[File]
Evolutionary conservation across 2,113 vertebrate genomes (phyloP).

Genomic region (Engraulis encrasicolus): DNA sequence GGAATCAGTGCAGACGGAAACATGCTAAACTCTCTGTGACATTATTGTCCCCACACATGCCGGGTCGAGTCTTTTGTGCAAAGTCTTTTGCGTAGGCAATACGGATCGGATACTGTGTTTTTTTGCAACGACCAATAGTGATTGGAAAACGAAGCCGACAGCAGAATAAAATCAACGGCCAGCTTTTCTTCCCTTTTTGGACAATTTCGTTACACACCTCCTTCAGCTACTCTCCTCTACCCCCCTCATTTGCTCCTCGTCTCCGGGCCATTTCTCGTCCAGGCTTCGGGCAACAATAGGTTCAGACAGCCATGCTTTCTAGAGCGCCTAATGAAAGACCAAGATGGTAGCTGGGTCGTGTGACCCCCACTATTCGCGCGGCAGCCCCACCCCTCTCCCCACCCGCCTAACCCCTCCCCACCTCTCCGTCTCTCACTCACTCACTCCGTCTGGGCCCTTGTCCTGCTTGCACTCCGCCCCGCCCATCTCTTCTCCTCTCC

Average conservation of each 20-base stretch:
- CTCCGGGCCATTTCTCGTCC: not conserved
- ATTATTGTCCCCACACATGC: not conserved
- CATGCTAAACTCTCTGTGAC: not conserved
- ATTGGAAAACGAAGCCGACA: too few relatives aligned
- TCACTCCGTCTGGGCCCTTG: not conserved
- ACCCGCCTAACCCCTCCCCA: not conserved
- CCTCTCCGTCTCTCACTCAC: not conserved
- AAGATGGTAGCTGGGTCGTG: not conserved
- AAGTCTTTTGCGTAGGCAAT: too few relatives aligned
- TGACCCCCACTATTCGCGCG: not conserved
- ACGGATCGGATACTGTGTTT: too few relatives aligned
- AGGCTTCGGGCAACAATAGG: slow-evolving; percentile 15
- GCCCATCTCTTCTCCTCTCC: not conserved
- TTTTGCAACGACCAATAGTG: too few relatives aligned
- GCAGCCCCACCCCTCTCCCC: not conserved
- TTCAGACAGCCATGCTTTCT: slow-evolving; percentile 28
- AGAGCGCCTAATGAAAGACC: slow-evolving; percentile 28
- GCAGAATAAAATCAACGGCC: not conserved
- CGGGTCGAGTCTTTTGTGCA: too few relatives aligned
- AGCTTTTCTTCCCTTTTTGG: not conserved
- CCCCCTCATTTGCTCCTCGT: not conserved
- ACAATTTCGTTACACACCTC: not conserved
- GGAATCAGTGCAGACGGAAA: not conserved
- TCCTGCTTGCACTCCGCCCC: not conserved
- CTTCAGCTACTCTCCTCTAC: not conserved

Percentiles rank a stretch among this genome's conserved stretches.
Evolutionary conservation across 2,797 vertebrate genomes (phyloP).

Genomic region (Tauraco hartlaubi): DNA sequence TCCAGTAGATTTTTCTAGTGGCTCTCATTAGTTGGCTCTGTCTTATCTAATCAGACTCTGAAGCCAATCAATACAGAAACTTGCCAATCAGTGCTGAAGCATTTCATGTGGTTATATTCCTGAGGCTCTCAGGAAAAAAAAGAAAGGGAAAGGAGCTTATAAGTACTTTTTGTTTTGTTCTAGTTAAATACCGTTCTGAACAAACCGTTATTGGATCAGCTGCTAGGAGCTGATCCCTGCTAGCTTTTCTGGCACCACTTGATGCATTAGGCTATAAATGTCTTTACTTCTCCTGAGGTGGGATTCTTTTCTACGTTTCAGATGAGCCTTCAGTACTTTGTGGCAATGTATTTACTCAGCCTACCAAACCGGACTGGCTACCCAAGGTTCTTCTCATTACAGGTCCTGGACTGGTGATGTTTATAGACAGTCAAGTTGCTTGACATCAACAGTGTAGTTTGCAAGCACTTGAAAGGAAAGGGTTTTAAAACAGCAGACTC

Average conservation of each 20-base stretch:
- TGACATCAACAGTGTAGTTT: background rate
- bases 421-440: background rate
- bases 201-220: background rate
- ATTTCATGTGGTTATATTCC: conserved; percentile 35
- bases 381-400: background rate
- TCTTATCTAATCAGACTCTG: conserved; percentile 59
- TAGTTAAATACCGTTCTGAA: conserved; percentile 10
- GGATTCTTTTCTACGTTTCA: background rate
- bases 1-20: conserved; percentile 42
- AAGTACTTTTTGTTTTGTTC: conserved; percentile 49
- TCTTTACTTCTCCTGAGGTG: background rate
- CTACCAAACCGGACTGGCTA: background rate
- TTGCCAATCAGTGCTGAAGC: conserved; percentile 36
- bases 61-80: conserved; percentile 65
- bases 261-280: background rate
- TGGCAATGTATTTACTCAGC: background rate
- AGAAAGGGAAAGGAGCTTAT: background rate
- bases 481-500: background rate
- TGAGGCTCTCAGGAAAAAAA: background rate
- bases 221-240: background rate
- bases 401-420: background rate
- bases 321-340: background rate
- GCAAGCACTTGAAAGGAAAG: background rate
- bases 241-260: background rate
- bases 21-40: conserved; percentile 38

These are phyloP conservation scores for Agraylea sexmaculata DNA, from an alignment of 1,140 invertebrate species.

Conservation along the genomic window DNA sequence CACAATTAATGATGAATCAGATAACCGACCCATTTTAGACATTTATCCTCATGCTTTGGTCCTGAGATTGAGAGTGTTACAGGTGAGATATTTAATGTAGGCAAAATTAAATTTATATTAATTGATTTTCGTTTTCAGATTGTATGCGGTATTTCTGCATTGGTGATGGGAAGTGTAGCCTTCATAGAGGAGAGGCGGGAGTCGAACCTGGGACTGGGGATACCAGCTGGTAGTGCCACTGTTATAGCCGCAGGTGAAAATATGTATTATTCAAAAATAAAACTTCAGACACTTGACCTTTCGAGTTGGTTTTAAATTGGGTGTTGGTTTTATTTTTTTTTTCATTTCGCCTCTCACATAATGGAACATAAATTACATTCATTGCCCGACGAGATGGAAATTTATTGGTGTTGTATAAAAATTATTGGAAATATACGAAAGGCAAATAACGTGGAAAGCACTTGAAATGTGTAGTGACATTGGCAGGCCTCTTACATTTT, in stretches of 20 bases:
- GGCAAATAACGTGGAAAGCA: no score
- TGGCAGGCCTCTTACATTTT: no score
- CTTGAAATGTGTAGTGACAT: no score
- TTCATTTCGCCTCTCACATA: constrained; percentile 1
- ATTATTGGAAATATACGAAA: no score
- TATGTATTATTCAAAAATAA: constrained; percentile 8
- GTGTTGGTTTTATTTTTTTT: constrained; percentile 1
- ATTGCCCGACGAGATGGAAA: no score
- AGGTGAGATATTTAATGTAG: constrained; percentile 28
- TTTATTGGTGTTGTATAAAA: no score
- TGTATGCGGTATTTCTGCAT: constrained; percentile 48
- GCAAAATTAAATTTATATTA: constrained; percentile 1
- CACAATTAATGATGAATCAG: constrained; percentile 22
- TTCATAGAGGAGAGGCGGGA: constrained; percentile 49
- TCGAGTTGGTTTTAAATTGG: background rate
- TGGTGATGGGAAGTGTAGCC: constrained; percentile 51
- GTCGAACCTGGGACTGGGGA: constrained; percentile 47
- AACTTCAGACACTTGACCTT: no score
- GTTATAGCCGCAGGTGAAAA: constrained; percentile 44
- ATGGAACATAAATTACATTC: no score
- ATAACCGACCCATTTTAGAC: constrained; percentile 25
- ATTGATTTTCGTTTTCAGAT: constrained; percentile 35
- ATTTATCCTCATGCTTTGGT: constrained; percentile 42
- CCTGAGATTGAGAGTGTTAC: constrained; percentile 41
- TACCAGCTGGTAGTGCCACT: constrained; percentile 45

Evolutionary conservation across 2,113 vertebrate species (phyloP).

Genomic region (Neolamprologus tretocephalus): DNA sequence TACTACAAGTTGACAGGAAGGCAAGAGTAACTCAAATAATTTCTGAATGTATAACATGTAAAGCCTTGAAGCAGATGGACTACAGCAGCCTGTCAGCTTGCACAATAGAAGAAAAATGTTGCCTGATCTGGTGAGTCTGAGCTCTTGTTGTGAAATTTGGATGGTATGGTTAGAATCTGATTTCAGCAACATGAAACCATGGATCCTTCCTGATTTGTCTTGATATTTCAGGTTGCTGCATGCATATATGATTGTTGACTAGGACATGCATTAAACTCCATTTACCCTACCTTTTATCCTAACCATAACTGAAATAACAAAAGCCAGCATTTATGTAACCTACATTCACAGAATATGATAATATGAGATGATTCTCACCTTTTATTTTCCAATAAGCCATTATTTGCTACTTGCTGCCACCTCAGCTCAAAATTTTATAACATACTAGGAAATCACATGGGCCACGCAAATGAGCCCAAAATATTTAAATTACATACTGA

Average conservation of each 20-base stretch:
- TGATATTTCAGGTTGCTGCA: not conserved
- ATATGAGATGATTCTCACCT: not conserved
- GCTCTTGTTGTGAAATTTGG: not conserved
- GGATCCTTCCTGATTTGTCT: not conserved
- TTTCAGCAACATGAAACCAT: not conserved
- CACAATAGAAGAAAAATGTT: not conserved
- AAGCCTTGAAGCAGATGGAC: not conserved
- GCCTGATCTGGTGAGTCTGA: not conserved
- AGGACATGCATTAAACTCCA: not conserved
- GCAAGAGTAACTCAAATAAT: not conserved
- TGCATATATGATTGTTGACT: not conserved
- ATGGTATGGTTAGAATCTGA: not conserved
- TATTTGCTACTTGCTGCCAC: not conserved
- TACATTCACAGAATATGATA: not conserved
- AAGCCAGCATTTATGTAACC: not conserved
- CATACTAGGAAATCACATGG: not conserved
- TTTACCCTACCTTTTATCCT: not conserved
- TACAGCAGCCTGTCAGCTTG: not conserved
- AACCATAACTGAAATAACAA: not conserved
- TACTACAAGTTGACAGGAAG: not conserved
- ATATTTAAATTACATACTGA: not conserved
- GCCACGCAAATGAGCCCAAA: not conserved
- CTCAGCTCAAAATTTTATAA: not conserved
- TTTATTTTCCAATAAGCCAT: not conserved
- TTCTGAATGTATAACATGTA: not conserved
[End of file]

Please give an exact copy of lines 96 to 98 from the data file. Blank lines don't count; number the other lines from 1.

- AGGACATGCATTAAACTCCA: not conserved
- GCAAGAGTAACTCAAATAAT: not conserved
- TGCATATATGATTGTTGACT: not conserved